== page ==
Cross The Bridge

Lore Watterson is the Editor-in-Chief and Publisher of Creative Feel Magazine

     Whatever you do, cross the Nelson Mandela Bridge into Newtown during May and June to join in the celebration of the life and work of our great South African playwright Athol Fugard. James Ngcobo, the artistic director of the Market Theatre, is paying homage to him with the Athol@86 season, celebrating his eighty-sixth birthday with two wonderful productions – Nongogo (1959) and The Train Driver (2010).
     Nongogo was written almost 60 years ago in 1959 during Fugard’s very early years of writing, producing, acting and organising ‘a multiracial theatre’ in which he and his colleague, black South African actor Zakes Mokae, performed.
     Nongogo is a reflective piece of theatre and has a long history that is part of the tapestry of South Africa. It is set in the 1950s, a vibrant yet turbulent time in the history of the country. It takes place in a shebeen in the township that is run by a shebeen queen known as Queenie. The show has a beautiful hint of romance that never gets realised at the end.

John Kani generously gave his time to talk about Athol@86 and his life-long friendship with Athol Fugard

     The other Athol@86 production is The Train Driver, which is considered to be an ‘allegorical meditation on white South Africans’ collective guilt about apartheid’.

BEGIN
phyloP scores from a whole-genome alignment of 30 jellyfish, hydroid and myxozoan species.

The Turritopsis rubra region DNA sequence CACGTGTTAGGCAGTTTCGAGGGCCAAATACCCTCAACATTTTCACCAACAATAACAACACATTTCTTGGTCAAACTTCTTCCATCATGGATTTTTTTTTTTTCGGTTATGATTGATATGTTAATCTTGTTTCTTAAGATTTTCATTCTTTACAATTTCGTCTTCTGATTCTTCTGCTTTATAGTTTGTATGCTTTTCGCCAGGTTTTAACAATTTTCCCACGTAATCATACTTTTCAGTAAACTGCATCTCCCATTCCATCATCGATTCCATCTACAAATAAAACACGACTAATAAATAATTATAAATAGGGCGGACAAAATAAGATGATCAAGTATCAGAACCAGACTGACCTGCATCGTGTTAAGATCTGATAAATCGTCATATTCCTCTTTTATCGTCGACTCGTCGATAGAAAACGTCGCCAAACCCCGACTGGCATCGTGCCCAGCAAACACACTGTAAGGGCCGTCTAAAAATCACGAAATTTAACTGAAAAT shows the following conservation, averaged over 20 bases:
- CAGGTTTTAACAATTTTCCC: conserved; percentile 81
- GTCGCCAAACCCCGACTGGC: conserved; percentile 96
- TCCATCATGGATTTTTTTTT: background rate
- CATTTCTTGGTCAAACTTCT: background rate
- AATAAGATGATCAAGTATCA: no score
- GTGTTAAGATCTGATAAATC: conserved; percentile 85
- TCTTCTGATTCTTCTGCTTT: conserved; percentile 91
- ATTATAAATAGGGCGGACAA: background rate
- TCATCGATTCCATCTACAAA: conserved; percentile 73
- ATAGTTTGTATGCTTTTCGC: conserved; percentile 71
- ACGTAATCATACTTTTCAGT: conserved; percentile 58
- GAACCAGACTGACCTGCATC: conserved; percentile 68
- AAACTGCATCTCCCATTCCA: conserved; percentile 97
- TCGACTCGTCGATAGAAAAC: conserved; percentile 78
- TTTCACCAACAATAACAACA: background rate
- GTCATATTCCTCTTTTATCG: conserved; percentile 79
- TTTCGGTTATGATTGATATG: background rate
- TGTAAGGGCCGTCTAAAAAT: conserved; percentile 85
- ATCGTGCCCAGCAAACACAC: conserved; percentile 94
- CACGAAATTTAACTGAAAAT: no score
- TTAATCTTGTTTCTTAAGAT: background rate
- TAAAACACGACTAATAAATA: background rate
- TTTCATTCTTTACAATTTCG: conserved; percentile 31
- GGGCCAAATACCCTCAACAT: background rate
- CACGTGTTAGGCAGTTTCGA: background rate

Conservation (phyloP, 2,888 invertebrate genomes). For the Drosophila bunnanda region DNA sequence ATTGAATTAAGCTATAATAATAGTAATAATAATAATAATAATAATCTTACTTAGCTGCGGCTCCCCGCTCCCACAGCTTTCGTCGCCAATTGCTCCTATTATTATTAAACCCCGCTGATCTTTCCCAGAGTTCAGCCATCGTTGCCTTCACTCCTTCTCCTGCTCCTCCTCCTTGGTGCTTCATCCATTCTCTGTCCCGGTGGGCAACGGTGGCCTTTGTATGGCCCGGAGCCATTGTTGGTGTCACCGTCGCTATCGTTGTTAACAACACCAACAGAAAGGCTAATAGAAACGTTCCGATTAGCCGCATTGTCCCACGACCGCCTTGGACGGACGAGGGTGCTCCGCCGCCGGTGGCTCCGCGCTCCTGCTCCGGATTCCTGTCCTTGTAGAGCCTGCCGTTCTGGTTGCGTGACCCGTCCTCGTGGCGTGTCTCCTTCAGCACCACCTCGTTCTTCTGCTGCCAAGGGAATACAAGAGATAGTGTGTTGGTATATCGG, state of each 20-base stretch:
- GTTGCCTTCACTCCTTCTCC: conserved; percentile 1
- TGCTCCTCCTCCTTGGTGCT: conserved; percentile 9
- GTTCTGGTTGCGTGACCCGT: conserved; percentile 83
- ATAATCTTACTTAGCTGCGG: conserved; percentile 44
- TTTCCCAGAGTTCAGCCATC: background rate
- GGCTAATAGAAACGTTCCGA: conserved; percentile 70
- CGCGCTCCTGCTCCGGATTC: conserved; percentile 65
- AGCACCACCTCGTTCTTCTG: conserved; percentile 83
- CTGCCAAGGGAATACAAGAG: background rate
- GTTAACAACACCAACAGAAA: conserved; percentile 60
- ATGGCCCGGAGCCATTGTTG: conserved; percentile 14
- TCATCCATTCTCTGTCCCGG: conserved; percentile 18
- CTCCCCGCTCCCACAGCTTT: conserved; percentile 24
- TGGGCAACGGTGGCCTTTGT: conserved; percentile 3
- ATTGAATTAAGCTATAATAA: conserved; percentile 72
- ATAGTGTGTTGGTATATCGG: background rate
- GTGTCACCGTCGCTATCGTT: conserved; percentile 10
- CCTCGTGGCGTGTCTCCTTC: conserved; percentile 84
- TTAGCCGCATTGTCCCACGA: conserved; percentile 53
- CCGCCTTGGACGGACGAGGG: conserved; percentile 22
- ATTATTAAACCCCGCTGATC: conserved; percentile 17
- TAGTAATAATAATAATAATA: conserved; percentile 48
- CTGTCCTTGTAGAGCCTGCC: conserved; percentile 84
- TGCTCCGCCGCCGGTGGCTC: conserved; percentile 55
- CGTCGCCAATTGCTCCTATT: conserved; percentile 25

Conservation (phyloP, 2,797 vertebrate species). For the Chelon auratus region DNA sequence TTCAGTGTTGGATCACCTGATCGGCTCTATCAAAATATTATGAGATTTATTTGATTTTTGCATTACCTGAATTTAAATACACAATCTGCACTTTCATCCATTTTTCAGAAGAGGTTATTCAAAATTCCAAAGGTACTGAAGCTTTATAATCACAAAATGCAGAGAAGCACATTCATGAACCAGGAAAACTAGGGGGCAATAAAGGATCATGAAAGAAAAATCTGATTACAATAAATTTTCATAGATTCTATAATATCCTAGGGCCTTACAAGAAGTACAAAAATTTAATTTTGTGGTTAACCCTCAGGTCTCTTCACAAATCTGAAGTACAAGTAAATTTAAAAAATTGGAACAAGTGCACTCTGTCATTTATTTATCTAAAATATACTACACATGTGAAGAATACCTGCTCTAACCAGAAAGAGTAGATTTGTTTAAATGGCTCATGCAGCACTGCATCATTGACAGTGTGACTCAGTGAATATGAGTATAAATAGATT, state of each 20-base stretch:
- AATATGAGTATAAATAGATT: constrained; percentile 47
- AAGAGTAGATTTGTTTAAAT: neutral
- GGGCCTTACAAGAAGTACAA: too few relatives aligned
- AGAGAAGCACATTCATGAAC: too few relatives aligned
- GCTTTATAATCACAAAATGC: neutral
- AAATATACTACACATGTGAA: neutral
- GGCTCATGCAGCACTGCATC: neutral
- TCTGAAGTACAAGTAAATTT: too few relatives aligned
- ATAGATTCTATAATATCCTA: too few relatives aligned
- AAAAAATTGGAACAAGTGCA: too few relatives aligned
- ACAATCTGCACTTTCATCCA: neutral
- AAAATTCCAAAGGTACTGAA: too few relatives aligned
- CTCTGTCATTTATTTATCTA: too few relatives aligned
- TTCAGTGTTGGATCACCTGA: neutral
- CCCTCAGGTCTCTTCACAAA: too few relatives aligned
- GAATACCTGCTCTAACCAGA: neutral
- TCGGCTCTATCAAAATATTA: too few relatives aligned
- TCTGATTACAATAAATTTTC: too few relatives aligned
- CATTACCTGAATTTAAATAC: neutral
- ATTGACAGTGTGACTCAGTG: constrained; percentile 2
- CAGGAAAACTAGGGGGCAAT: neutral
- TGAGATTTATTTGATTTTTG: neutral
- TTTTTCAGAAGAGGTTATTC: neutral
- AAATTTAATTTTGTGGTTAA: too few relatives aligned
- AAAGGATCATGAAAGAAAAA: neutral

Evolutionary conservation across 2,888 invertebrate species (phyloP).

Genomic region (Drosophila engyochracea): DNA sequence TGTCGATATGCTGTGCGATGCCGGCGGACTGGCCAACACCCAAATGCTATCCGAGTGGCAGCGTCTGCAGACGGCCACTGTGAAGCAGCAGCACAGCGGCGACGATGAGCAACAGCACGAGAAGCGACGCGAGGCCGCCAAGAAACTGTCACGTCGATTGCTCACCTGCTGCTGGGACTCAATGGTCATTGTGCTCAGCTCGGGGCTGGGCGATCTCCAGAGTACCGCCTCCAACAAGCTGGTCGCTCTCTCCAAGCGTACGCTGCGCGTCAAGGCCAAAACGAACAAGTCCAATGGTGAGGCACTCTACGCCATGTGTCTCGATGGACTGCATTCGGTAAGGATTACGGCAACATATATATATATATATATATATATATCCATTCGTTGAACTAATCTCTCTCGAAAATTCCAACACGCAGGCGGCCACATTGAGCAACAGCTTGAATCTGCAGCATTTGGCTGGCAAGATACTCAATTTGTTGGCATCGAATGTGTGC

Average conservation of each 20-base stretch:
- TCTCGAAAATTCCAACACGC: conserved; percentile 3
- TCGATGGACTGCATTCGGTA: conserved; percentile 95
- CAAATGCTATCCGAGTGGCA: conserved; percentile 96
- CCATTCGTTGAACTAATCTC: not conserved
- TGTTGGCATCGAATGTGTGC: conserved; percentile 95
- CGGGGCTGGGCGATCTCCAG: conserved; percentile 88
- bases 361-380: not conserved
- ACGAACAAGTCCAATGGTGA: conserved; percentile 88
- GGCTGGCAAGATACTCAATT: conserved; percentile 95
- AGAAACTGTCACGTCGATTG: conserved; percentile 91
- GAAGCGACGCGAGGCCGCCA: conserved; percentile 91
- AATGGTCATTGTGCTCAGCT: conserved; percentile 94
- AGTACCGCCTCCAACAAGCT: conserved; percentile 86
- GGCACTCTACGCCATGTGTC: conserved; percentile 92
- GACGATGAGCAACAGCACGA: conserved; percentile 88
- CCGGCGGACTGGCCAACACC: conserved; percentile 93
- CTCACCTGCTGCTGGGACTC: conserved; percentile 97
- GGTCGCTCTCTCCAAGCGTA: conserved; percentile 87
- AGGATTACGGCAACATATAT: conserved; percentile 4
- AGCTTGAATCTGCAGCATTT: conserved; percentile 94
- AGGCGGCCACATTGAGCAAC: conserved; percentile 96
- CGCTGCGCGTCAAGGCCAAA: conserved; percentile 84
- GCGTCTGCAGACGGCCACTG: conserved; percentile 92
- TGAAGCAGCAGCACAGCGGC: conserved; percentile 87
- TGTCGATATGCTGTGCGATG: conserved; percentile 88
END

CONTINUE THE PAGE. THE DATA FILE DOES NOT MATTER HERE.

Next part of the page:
Fugard himself feels that it is his most important play, ‘I think all of my writing life led up to the writing of The Train Driver because it deals with my own inherited blindness and guilt and all of what being a white South African in South Africa during those apartheid years meant.’
     Here, John Kani is Simon the gravedigger in the desolate squatter camp where the nameless dead are buried and he interacts with Roelf (played by Dawid Minnaar) – The Train Driver.
     It was very special to talk to John about Athol, about their long shared theatre years and more importantly about their life-long special friendship – ‘he is closer to me than a brother’. Together they made history and put South African plays out into the world and Port Elizabeth on the map.
     As Fugard said, ‘as fascinated as I was by words on paper, it was matched by my fascination with words in people’s mouths. The spoken word. And that is the world of theatre.’
     Athol@86 is just that – theatre not to be missed.

Editor's note

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